[T]here’s a widespread misunderstanding to the effect that the “finer things in life” (art etc., particularly as contrasted with STEM) fall exclusively into the realm of social cognition; and this is just so, so, so, false. I feel like a whole array of cultural pathologies can be traced to this misunderstanding...

This could even have existential implications of a sort...the problem is — and this is what Michael was talking about in his essay — that society doesn’t reward physical cognition with Maslow-advancement. As a result, by the time people get up to Level 5, their focus has basically shifted to social cognition, and they “enjoy the finer things in life” in predominantly if not exclusively that way. As a result, they are cognitively unequipped to do the very things that people on Level 5 are supposed to be doing (“figuring out where the monkey tribe should go next”, i.e. solving x-risk etc.), or at least unpracticed...

I basically feel that if we, as a society, understood better that art (at least certain forms, most notably music) was just as much about physical cognition as social (and basically as much about physical as STEM is), that would at least reflect (and could even cause) a stronger presence of physical cognition along the gradient of social advancement.

So: from this it should be evident that not only do I think that certain arts are heavily physical-cognition-loaded, but, furthermore, the very failure to understand this is, in my view, itself a manifestation of the pathology that Vassar's essay was (in large part) about.

(Just as an aside: in case there is any doubt about my interpretation of Vassar, here is an e-mail I wrote to him in March 2013:

Dear Michael,

I'm wondering if you think the following is a fair paraphrase of your Edge essay from January:

To effectively create value requires skill in analytical/"near-mode" thinking. Unfortunately, society does not do a good job of Maslow-rewarding people for developing such skill, with the result that too few people at the higher Maslow-levels are analytically skilled, and too few analytically skilled people are at the higher Maslow-levels.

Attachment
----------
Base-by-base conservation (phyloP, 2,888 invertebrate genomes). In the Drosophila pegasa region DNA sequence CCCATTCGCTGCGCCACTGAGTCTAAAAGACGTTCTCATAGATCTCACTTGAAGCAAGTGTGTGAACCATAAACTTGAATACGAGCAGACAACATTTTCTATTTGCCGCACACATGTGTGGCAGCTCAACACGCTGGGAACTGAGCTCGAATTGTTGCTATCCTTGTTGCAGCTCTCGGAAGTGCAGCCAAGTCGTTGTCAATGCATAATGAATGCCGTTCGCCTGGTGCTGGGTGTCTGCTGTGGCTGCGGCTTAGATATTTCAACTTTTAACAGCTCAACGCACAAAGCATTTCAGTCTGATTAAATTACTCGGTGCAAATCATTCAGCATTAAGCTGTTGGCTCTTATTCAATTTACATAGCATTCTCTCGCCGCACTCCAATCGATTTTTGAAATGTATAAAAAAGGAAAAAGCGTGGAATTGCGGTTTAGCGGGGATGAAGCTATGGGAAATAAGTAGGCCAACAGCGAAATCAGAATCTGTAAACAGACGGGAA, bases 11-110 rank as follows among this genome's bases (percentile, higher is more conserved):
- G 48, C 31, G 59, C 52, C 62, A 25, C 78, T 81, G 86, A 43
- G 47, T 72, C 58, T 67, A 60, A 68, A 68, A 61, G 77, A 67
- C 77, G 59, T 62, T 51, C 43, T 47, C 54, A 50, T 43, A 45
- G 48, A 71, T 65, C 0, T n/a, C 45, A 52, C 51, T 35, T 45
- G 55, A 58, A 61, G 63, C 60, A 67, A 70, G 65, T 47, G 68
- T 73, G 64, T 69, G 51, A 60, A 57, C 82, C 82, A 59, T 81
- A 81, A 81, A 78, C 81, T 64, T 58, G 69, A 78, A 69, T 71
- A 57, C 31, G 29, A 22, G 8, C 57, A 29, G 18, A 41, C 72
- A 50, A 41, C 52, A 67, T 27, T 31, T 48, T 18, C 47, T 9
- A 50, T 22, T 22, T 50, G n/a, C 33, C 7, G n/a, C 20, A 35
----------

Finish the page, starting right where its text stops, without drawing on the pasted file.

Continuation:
This seems like precisely the problem that the rationalist community exists in order to address. [...]

To which he replied, in full:

That's the main point of the essay.

)

Thus, I think it was somewhat logically rude of you to ask, in a tone of incredulity,

But now you want to say that artistic endeavour belongs in the category of "physical cognition"? Really?

and to follow that by an un-self-conscious affirmation of the conventional assumption that I had, very knowingly, denied.

"Really?" Yes, really. Not only am I aware that conventional wisdom assumes the contrary, but I specifically cited the conventionality of that assumption as an example of the Maslow-pathology described by Vassar. Yes, I know people think that

what distinguishes music from finger exercises is vague fuzzy socially-mediated things like "beauty" and "taste" which seem to me much more like "weirdness, gravitas and sexiness" than like "solidity and shape"

-- this (I claim) is a problem!

Now, it's understandable that you might be curious about why I believe what I believe in this realm. And, to a large extent, I'm perfectly happy to discuss it. (After all, on my beliefs, it's in my interest to do so!) But the inferential chains may be long, and my communication style is a high-context one. Even if I have made a mistake in my reasoning, it is not likely to be identified efficiently by means of a discussion that takes it as plausible that I might have arrived at my conclusions randomly.

Comment author: gjm 23 June 2017 10:13:44PM 0 points [-]

"Real-world achievement" is considerably less clear as a way of pointing to what I am trying to point to than "physical cognition". It evokes all kinds of distracting side-issues about what constitutes the "real world". (Is pure mathematics "real-world achievement"? et cetera, et cetera).

For me, I don't see how "physical cognition" is better, because just what "physical" means here is as unclear to me as what "real-world" means in bogus's comment, and in rather similar ways. Is doing pure mathematics "physical cognition"? What about physics?